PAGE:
In COVID Patients, Blood Protein Factor V Associated With Clotting, Death

In a study published in the American Journal of Hematology, an elevated level of factor V was associated with worse outcomes in COVID-19 patients. Factor V is a protein in the blood that helps control clotting.

Patients with moderate or severe versions COVID-19 are known to experience blood clots in the organs of their bodies, from veins to lungs, kidneys and brains. In some cases, the clots can cause strokes, paralysis or other conditions and can even lead to the death of the patient.

After researchers from Massachusetts General Hospital noticed unusually high levels of factor V in a blood sample from a patient with severe COVID-19, they decided to check for levels of the protein among hospitalized COVID-19 patients  in the intensive care unit. A study of over 100 such patients revealed that over half had abnormally high levels of factor V. A search of hospital records revealed that over 1 in 10 of the COVID-19 ICU patients had higher factor V levels than ever had been seen before at the hospital.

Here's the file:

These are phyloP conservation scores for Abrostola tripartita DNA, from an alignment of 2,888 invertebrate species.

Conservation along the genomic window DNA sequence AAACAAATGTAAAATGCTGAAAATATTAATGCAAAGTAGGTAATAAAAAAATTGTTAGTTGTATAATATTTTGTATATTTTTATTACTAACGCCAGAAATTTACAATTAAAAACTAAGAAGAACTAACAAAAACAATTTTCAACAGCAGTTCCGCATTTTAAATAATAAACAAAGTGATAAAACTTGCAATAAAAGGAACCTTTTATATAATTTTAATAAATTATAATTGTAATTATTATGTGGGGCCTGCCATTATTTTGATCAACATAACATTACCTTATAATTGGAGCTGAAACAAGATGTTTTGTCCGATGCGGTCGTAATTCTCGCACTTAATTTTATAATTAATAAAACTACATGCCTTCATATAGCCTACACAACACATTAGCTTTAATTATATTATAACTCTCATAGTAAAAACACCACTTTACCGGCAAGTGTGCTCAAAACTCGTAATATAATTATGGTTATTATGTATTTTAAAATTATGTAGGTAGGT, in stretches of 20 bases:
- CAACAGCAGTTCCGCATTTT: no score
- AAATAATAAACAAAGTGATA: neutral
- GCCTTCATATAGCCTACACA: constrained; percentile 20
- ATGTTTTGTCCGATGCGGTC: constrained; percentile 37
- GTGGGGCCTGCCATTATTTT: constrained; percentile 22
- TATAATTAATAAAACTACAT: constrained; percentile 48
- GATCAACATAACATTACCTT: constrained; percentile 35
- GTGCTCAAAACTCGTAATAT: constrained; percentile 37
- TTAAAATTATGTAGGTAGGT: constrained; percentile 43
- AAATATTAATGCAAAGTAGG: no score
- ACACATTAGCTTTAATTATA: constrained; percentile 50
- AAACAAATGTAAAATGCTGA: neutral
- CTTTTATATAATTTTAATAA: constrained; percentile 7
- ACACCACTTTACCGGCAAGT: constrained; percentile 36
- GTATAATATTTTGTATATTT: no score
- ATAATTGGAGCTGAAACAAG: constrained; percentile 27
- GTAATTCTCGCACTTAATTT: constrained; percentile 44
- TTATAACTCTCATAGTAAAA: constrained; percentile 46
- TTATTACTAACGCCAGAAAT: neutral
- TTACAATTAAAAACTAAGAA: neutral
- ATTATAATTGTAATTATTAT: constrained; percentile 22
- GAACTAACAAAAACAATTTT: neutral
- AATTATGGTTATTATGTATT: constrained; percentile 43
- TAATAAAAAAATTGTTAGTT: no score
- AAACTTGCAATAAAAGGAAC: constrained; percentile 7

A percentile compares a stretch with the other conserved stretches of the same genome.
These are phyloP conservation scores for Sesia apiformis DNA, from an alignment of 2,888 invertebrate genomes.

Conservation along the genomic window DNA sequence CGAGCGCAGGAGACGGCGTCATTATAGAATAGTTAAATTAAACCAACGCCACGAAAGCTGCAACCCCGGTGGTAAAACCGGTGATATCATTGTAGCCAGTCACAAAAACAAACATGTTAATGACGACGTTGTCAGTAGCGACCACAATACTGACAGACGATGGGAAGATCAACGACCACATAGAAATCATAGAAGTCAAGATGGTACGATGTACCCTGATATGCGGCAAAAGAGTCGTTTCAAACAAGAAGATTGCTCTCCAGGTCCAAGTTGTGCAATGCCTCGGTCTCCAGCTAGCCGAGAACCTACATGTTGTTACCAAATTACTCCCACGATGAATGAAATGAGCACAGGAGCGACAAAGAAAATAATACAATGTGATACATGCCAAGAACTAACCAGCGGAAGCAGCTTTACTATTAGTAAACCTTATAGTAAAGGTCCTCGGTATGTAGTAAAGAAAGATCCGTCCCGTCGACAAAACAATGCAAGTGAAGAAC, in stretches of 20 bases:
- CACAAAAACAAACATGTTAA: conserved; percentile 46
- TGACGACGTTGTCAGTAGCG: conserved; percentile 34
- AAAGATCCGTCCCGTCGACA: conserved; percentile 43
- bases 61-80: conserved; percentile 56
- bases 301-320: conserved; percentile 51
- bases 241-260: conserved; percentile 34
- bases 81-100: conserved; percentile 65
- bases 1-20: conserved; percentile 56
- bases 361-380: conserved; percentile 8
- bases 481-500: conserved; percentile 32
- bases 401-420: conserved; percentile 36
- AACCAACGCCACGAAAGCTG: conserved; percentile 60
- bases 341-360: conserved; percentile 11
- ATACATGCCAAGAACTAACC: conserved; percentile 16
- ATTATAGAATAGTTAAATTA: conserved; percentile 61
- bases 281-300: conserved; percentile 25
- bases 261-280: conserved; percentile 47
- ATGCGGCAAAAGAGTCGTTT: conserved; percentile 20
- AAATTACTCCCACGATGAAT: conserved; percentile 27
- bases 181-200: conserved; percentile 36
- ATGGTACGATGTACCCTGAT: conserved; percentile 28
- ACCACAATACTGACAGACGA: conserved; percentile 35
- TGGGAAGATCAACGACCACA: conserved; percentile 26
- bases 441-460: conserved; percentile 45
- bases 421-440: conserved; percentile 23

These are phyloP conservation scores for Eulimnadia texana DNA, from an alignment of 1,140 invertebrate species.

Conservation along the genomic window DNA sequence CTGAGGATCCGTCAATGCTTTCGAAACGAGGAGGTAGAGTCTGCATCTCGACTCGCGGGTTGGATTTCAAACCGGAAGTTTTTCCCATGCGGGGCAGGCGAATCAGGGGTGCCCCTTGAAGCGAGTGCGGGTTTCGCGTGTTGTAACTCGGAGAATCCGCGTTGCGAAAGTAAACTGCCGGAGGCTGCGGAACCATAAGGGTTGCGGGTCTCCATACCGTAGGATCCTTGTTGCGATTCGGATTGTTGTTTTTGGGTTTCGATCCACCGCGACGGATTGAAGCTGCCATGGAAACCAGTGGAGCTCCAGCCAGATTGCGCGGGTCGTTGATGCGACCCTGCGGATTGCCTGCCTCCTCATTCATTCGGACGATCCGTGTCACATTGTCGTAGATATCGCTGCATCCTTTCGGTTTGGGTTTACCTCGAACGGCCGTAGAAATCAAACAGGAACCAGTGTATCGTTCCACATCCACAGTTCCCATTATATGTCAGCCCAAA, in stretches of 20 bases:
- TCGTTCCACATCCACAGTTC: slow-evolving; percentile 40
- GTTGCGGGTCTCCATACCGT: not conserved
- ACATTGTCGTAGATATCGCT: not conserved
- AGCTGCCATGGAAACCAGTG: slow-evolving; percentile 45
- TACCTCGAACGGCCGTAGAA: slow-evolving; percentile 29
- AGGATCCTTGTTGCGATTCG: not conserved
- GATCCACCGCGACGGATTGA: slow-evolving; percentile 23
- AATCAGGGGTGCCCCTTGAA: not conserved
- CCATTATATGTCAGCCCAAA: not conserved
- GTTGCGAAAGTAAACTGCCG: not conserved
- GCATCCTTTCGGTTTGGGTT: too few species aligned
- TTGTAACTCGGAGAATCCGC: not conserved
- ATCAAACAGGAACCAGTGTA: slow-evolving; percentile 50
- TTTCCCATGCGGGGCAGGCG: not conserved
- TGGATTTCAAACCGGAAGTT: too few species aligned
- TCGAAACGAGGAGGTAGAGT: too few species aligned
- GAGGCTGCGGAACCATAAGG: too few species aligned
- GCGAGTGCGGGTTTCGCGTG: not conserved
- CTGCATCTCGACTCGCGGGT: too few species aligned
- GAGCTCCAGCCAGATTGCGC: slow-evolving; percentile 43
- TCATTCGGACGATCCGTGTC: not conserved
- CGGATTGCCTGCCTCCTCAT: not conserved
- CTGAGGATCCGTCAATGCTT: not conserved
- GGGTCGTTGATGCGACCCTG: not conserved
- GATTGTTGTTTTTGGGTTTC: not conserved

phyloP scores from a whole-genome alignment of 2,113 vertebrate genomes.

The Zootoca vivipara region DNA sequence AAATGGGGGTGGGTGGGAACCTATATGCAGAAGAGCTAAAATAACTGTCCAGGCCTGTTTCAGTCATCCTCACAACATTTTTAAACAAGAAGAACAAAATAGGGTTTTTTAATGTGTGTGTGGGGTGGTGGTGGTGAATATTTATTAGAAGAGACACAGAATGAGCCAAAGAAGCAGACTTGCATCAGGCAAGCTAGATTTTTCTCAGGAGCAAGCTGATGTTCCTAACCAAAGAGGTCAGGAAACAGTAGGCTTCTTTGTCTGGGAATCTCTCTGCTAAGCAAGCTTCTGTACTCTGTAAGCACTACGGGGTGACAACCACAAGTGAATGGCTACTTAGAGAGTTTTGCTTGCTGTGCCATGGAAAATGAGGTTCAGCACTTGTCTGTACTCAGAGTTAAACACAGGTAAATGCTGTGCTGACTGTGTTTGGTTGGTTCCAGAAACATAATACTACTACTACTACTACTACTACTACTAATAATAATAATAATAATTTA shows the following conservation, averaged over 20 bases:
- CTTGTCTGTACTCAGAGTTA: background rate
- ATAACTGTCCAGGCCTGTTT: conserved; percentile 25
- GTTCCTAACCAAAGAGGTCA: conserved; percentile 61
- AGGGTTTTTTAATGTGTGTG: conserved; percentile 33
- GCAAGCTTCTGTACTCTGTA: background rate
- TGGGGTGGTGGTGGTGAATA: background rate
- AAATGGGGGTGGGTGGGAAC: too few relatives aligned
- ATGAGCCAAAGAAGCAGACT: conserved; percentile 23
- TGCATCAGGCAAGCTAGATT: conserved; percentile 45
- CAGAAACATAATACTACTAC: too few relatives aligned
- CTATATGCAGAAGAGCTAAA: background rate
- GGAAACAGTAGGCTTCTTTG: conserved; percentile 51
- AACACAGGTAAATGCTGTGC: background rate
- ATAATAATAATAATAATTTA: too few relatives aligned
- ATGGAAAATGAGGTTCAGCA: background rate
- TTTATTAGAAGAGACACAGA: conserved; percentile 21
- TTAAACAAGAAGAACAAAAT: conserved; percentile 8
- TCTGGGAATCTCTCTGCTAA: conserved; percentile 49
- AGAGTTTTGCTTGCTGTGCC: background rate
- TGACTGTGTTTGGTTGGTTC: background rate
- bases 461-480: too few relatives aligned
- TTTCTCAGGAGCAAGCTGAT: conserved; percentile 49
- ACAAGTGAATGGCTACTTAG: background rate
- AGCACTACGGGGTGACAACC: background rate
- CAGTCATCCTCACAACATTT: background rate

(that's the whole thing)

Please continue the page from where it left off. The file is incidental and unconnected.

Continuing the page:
One third of the COVID-19 patients with high levels of factor V had deep vein thrombosis or pulmonary embolism, compared with 13% of the COVID-19 patients who had lower levels of factor V. Deep vein thrombosis is a condition wherein blood clots form in veins deep within the body. Pulmonary embolism happens when a blood clot blocks a blood vessel in the lungs.

Oddly enough, the study also found that patients with lower levels of factor V had a higher risk of death. But according to the researchers, decreased factor V levels can indicate that the clotting processes in a patient have accelerated, a serious condition that can be fatal.

Stated coauthor Dr. Elizabeth Van Cott, a pathology investigator at Mass General and a pathology professor at Harvard Medical School:

“Aside from COVID-19, I’ve never seen anything else cause markedly elevated factor V, and I’ve been doing this for 25 years.”

According to the researchers, variances in factor V levels (as seen in the study) could help alert doctors as to which COVID-19 patients are most likely to develop blood clotting or to die.

Disclaimer: This article does not provide medical advice. Do not take action based solely on this article and always consult with an appropriate healthcare professional. This article is purely for informational purposes.

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